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Determinants of Climate Change Adaptive Behavior in Coastal Communities in Southeast Asia

This study sought to understand the determinants of autonomous adaptation of households in coastal communities in three countries (Indonesia, the Philippines, and Vietnam) as regards climate change. The study’s main innovation is its focus on households facing a confluence of related hazards, a context that is unique to coastal communities. The study tackled the interrelated hazards of coastal erosion, flooding, and saltwater intrusion, and used a multivariate probit model to analyze the determinants. Regression results show that households adapt or respond autonomously to a combination of hazards. In  fact,  the  econometric  model  of  joint  decision  cannot  be  rejected  by  the  data.  Geographical differences  were  observed  in  adaptation  patterns, implying  that  households  react  rationally  to  the degree of threats from the hazards. Like in some literature, the study found evidence that planned adaptation may crowd out private or autonomous adaptation. Likewise, trust increases the likelihood of  self-insurance  and self-protection,  especially  against  extreme  events  that  are  either  recurring or permanent. Finally, the households’ adaptive capacity depends partly on the type of hazard and has  a  gender dimension.  In  recurrent  extreme  events,  the  abundance  of  male  labor  increases the likelihood  of  adaptation.  In  permanent  and  creeping  hazards  such  as  saltwater  intrusion, the abundance of female labor increases the likelihood of adaptation.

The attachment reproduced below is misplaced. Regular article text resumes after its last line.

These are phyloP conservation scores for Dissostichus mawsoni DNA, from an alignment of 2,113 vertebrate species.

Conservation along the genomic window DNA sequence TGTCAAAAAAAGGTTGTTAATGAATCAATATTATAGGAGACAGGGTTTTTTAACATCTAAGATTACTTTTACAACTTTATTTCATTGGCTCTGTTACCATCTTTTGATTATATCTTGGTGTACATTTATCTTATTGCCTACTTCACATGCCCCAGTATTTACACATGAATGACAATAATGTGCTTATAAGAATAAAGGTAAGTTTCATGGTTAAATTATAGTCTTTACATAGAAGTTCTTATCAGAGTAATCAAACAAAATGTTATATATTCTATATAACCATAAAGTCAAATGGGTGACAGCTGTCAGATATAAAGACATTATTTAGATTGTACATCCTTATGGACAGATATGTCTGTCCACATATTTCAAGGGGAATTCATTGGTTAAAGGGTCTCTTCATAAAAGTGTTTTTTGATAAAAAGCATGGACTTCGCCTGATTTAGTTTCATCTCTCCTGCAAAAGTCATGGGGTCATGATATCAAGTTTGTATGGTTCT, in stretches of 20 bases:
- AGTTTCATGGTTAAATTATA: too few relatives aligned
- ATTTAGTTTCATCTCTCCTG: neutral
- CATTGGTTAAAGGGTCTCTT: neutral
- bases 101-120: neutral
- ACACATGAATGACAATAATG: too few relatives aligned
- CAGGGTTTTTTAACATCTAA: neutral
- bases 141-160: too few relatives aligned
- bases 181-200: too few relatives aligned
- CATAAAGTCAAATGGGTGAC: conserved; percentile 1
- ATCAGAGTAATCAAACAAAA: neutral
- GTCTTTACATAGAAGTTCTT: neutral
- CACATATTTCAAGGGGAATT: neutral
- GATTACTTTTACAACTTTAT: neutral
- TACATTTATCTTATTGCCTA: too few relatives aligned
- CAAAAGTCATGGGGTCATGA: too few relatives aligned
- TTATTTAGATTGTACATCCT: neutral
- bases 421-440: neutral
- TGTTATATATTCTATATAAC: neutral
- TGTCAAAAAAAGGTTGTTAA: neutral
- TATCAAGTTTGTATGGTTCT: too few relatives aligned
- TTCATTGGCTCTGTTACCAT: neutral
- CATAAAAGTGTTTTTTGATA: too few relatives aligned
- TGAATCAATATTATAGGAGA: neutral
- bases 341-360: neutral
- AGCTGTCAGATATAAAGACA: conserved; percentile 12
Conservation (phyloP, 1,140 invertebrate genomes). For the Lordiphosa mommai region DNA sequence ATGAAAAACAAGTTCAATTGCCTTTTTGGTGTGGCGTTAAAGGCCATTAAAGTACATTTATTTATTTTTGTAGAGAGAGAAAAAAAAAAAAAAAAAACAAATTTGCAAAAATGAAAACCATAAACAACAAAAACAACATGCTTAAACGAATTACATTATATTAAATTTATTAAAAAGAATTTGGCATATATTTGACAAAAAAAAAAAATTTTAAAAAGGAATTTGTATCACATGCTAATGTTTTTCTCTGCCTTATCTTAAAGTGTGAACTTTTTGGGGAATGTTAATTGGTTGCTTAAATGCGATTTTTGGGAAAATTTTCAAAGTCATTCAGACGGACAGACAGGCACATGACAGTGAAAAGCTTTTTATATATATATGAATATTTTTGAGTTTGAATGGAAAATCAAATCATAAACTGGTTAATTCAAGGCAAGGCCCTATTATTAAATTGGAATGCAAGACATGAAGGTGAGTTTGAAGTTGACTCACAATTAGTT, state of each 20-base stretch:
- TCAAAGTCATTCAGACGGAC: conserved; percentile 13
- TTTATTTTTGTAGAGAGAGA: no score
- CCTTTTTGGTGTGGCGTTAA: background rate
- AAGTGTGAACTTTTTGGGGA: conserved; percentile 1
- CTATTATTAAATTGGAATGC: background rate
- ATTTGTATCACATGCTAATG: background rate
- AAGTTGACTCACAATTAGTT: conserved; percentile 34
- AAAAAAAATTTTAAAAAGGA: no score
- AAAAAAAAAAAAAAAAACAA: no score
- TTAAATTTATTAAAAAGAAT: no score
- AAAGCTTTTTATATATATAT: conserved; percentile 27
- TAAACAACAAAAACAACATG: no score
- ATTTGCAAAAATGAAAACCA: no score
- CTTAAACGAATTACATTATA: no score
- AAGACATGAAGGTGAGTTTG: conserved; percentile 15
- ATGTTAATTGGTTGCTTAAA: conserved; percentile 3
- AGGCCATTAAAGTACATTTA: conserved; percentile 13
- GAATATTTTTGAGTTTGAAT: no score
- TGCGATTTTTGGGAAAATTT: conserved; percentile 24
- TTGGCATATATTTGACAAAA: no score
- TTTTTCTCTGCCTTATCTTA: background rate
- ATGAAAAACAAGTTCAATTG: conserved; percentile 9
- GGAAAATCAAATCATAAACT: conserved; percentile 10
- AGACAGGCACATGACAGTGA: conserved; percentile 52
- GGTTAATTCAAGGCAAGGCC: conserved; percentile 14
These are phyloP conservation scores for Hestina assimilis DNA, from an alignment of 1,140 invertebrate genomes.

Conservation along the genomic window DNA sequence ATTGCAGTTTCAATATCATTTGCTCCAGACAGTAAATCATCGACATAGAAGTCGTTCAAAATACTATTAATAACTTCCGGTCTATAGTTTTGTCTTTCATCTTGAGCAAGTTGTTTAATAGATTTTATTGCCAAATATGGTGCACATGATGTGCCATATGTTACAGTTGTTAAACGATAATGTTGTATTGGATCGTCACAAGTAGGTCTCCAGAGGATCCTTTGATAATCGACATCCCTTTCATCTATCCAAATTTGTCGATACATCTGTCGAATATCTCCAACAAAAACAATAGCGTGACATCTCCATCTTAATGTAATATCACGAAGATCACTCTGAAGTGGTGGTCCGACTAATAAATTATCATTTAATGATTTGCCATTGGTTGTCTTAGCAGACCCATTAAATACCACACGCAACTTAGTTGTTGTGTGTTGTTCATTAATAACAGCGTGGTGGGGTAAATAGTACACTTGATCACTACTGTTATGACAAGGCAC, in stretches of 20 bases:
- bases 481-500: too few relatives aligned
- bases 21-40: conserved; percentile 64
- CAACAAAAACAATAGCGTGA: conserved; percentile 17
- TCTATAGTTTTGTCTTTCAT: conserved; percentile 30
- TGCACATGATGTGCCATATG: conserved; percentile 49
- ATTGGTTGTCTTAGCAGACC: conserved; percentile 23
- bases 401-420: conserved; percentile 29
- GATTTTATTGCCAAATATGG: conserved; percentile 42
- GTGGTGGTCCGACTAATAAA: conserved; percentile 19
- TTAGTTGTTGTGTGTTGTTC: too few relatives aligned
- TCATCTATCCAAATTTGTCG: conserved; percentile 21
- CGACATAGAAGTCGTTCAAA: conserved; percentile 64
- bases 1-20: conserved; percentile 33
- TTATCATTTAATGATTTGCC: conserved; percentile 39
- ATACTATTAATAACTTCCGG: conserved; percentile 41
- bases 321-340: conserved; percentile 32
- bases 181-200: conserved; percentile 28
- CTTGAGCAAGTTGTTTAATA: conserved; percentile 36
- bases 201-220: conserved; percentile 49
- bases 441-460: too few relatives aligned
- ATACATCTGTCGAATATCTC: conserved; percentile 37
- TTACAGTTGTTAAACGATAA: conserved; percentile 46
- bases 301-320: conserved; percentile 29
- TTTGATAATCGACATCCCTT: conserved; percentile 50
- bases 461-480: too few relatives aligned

Vol. 14 No. 2, December 2017

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